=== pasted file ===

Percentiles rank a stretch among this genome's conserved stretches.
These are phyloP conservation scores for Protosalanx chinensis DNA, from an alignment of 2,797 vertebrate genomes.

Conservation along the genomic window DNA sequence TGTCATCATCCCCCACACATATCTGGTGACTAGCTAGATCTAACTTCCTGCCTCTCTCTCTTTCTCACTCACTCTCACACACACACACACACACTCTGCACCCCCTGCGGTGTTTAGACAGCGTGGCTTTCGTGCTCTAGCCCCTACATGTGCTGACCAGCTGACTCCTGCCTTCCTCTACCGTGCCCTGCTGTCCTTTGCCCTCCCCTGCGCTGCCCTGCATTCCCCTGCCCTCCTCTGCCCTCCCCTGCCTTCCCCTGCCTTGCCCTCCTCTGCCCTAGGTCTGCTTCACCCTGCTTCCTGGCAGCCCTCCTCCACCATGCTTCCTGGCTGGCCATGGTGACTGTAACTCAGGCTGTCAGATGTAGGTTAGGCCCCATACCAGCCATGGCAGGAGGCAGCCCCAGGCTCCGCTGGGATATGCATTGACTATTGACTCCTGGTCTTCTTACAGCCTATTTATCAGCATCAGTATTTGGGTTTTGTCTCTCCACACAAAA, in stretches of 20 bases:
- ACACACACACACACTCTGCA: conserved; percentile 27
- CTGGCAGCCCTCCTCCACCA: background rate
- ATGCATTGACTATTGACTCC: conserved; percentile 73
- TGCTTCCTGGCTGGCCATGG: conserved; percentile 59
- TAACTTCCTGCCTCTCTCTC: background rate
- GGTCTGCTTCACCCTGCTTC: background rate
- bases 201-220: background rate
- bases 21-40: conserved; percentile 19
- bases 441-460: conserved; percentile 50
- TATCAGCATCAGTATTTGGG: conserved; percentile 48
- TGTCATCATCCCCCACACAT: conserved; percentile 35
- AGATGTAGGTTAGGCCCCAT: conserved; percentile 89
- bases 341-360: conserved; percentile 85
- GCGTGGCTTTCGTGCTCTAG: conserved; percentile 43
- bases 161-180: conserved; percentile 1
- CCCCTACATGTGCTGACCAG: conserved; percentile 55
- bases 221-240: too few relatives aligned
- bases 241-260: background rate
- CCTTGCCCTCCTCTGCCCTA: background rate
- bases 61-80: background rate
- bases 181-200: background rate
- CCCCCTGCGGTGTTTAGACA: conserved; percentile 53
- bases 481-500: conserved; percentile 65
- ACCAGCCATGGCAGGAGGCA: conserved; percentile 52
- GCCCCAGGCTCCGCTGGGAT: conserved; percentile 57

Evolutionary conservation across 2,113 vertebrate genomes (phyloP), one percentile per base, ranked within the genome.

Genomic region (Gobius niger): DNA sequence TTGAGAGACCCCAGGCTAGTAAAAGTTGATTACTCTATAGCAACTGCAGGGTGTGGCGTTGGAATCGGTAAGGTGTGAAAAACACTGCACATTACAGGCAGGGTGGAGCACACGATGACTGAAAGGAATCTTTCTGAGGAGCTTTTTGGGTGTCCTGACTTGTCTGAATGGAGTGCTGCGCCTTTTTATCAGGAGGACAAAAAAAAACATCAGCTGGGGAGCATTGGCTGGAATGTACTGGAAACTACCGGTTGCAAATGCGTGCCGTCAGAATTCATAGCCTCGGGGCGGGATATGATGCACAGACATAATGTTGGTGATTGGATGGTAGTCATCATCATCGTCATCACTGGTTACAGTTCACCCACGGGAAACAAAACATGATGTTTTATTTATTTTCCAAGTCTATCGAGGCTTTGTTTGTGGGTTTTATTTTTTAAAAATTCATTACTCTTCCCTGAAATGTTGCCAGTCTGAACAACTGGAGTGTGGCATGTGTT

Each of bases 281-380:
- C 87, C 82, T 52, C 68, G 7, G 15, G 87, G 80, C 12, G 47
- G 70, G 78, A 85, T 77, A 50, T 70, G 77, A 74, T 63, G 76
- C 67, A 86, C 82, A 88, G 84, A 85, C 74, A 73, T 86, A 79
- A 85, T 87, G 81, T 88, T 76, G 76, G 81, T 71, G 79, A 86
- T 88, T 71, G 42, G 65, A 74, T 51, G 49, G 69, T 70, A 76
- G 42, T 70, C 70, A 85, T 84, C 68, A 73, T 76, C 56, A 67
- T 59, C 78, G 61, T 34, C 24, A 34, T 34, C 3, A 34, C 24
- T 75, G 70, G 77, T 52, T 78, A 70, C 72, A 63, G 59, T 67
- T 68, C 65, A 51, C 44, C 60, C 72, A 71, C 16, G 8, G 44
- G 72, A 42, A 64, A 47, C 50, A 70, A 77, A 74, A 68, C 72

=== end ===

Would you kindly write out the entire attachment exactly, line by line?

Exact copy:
Percentiles rank a stretch among this genome's conserved stretches.
These are phyloP conservation scores for Protosalanx chinensis DNA, from an alignment of 2,797 vertebrate genomes.

Conservation along the genomic window DNA sequence TGTCATCATCCCCCACACATATCTGGTGACTAGCTAGATCTAACTTCCTGCCTCTCTCTCTTTCTCACTCACTCTCACACACACACACACACACTCTGCACCCCCTGCGGTGTTTAGACAGCGTGGCTTTCGTGCTCTAGCCCCTACATGTGCTGACCAGCTGACTCCTGCCTTCCTCTACCGTGCCCTGCTGTCCTTTGCCCTCCCCTGCGCTGCCCTGCATTCCCCTGCCCTCCTCTGCCCTCCCCTGCCTTCCCCTGCCTTGCCCTCCTCTGCCCTAGGTCTGCTTCACCCTGCTTCCTGGCAGCCCTCCTCCACCATGCTTCCTGGCTGGCCATGGTGACTGTAACTCAGGCTGTCAGATGTAGGTTAGGCCCCATACCAGCCATGGCAGGAGGCAGCCCCAGGCTCCGCTGGGATATGCATTGACTATTGACTCCTGGTCTTCTTACAGCCTATTTATCAGCATCAGTATTTGGGTTTTGTCTCTCCACACAAAA, in stretches of 20 bases:
- ACACACACACACACTCTGCA: conserved; percentile 27
- CTGGCAGCCCTCCTCCACCA: background rate
- ATGCATTGACTATTGACTCC: conserved; percentile 73
- TGCTTCCTGGCTGGCCATGG: conserved; percentile 59
- TAACTTCCTGCCTCTCTCTC: background rate
- GGTCTGCTTCACCCTGCTTC: background rate
- bases 201-220: background rate
- bases 21-40: conserved; percentile 19
- bases 441-460: conserved; percentile 50
- TATCAGCATCAGTATTTGGG: conserved; percentile 48
- TGTCATCATCCCCCACACAT: conserved; percentile 35
- AGATGTAGGTTAGGCCCCAT: conserved; percentile 89
- bases 341-360: conserved; percentile 85
- GCGTGGCTTTCGTGCTCTAG: conserved; percentile 43
- bases 161-180: conserved; percentile 1
- CCCCTACATGTGCTGACCAG: conserved; percentile 55
- bases 221-240: too few relatives aligned
- bases 241-260: background rate
- CCTTGCCCTCCTCTGCCCTA: background rate
- bases 61-80: background rate
- bases 181-200: background rate
- CCCCCTGCGGTGTTTAGACA: conserved; percentile 53
- bases 481-500: conserved; percentile 65
- ACCAGCCATGGCAGGAGGCA: conserved; percentile 52
- GCCCCAGGCTCCGCTGGGAT: conserved; percentile 57

Evolutionary conservation across 2,113 vertebrate genomes (phyloP), one percentile per base, ranked within the genome.

Genomic region (Gobius niger): DNA sequence TTGAGAGACCCCAGGCTAGTAAAAGTTGATTACTCTATAGCAACTGCAGGGTGTGGCGTTGGAATCGGTAAGGTGTGAAAAACACTGCACATTACAGGCAGGGTGGAGCACACGATGACTGAAAGGAATCTTTCTGAGGAGCTTTTTGGGTGTCCTGACTTGTCTGAATGGAGTGCTGCGCCTTTTTATCAGGAGGACAAAAAAAAACATCAGCTGGGGAGCATTGGCTGGAATGTACTGGAAACTACCGGTTGCAAATGCGTGCCGTCAGAATTCATAGCCTCGGGGCGGGATATGATGCACAGACATAATGTTGGTGATTGGATGGTAGTCATCATCATCGTCATCACTGGTTACAGTTCACCCACGGGAAACAAAACATGATGTTTTATTTATTTTCCAAGTCTATCGAGGCTTTGTTTGTGGGTTTTATTTTTTAAAAATTCATTACTCTTCCCTGAAATGTTGCCAGTCTGAACAACTGGAGTGTGGCATGTGTT

Each of bases 281-380:
- C 87, C 82, T 52, C 68, G 7, G 15, G 87, G 80, C 12, G 47
- G 70, G 78, A 85, T 77, A 50, T 70, G 77, A 74, T 63, G 76
- C 67, A 86, C 82, A 88, G 84, A 85, C 74, A 73, T 86, A 79
- A 85, T 87, G 81, T 88, T 76, G 76, G 81, T 71, G 79, A 86
- T 88, T 71, G 42, G 65, A 74, T 51, G 49, G 69, T 70, A 76
- G 42, T 70, C 70, A 85, T 84, C 68, A 73, T 76, C 56, A 67
- T 59, C 78, G 61, T 34, C 24, A 34, T 34, C 3, A 34, C 24
- T 75, G 70, G 77, T 52, T 78, A 70, C 72, A 63, G 59, T 67
- T 68, C 65, A 51, C 44, C 60, C 72, A 71, C 16, G 8, G 44
- G 72, A 42, A 64, A 47, C 50, A 70, A 77, A 74, A 68, C 72